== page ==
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Derrick Rose Injured – Is The East Now A Two-Horse Race?

Chicago Bulls fans could be forgiven for waking up this morning feeling frustrated and disgruntled. Last night’s tough loss to the Portland Trail Blazers cost this their team far more than just another loss to their record. It also might just cost them their superstar player, the league’s MVP in 2011, Derrick Rose extended time on the injured reserve. Does an injury to Rose effectively make the NBA’s Eastern conference a two-horse race?

Rose hobbled off the court after appearing to injure his knee during the third quarter of last night’s loss. The team expects to know more today after an MRI. The good news, possibly, is that this injury isn’t to the same knee that was operated on and kept Rose out for all of last season.

Still, after waiting for their star player to return for all of the 2012-13 season, fans will be hugely disappointed with the possibility that Rose could miss significant time again this year. The Bulls showed last season that Tom Thibodeau’s well-coached defensive system combined with good depth can keep this team competitive. However, last season’s playoff action offered a pretty obvious reminder that this roster isn’t a real contender without Rose on the court.

Not only that, but the early part of the NBA season has clearly shown that Rose is rusty. He looks like a player out of rhythm struggling to work with the pace at the top level. A poor shooting percentage combined with some disappointing game control are pretty good evidence that missing a whole year has left Rose rusty. More time dealing with an injury and rehabbing off the court isn’t likely to relieve Rose’s rust.

Bulls’ players comments remained philosophical last night. They will obviously still hope that this injury is nothing serious and that Rose doesn’t spend an extended period on the sidelines. That doesn’t make it unrealistic to fear otherwise.

If Rose is sidelined, then the Eastern conference race in 2013-14 is looking increasingly like a straight shootout between the Indiana Pacers and Miami Heat.

The Pacers have started the season extremely strongly posting up an 11-1 record. Paul George is playing the game like a true superstar and Indiana’s tough, big line-up featuring Roy Hibbert, David West, Lance Stephenson and Luis Scola is producing just as was hoped. They were just one game away from advancing to the NBA Finals last spring, they are a tough match-up for the Heat and they are the only really dominant team in the East right now.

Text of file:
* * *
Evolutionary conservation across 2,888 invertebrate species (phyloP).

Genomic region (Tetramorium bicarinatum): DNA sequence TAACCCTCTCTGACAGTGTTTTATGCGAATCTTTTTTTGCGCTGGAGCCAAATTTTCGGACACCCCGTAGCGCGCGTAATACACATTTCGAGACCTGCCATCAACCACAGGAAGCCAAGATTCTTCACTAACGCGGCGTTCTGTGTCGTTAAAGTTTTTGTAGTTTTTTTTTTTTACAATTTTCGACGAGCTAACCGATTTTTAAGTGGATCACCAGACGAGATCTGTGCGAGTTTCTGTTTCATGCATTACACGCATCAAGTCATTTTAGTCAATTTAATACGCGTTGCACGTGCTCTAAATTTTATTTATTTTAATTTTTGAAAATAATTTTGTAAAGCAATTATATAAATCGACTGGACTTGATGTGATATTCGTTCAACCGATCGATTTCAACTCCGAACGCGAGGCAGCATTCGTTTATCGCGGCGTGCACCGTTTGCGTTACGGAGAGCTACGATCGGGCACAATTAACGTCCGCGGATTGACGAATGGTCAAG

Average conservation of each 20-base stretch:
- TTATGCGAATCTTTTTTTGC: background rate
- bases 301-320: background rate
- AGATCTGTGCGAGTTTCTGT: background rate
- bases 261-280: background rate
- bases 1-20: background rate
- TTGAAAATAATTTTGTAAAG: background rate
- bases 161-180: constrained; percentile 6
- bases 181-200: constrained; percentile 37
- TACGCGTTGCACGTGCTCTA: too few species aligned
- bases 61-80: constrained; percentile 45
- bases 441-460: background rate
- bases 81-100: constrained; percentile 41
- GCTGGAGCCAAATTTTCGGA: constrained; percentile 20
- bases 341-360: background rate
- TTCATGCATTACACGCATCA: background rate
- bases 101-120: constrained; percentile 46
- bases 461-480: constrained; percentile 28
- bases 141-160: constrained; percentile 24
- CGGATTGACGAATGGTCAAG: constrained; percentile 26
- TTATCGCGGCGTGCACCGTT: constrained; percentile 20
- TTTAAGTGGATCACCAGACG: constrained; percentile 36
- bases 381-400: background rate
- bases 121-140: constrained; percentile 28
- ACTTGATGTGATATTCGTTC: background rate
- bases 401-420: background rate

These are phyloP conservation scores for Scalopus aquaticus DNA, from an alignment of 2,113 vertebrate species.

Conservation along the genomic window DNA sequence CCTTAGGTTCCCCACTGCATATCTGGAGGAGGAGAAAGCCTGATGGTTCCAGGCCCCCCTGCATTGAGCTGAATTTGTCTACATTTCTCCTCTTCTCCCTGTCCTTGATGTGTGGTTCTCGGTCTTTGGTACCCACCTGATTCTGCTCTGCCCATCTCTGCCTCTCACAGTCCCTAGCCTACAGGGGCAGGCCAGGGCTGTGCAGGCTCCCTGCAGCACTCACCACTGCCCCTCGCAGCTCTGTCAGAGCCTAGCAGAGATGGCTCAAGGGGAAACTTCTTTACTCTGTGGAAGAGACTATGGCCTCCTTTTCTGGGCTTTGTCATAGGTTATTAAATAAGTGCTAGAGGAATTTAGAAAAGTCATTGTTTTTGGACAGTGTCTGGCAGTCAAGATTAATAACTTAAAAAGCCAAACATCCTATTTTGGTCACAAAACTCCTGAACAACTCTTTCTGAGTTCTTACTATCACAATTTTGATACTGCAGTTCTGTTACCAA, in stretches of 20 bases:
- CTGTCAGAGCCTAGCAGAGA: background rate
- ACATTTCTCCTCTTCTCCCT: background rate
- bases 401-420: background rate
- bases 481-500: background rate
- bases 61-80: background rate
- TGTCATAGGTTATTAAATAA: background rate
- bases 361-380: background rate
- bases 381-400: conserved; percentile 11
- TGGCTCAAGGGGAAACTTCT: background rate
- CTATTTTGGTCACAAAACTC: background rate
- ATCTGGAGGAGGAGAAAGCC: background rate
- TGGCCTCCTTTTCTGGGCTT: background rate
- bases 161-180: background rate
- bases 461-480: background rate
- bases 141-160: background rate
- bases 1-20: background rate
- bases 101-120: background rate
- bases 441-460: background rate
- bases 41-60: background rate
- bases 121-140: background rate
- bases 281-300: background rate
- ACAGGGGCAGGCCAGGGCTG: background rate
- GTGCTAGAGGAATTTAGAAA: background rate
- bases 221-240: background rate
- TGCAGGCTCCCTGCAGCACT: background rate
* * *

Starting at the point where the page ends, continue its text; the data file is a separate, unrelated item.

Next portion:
Miami are of course serious contenders as well. LeBron James, Chris Bosh and Dwyane Wade will ensure that they remain so. This time of year is looking more and more unimportant to Erik Spoelstra’s roster. Still, they are 9-3 and will be happy to patiently wait for their opportunity to overcome the red hot Pacers.

There are actually only¬†four teams in the East with records above .500 right now. Hardly lots of competition in a conference that looks nothing less than a mess right now. The Bulls were one of those teams. The Atlanta Hawks are 8-5, but don’t have the look of a serious contender. Meanwhile, the New York Knicks look to be in complete disarray and the Brooklyn Nets are in an even worse state. It’s pretty clear that the Knicks have been weakened from one year ago, though Carmelo Anthony should at least get this team into the playoffs. Similarly, a return to fitness for Deron Williams should be enough to get the Nets into the postseason. However, this roster including Kevin Garnett and Paul Pierce just doesn’t look like it is going to work anymore.

Injury worries to Rose could just about finish the only real potential challenge to the ‘big two’ picture developing in the conference.

Sebastian Egerton-Read

Seb has been writing about the NBA and basketball for nearly five years. He has written for a number of different sites and is currently lead writer of The5Hole.com and BasketballSchedule.net. Follow him on twitter @seberead

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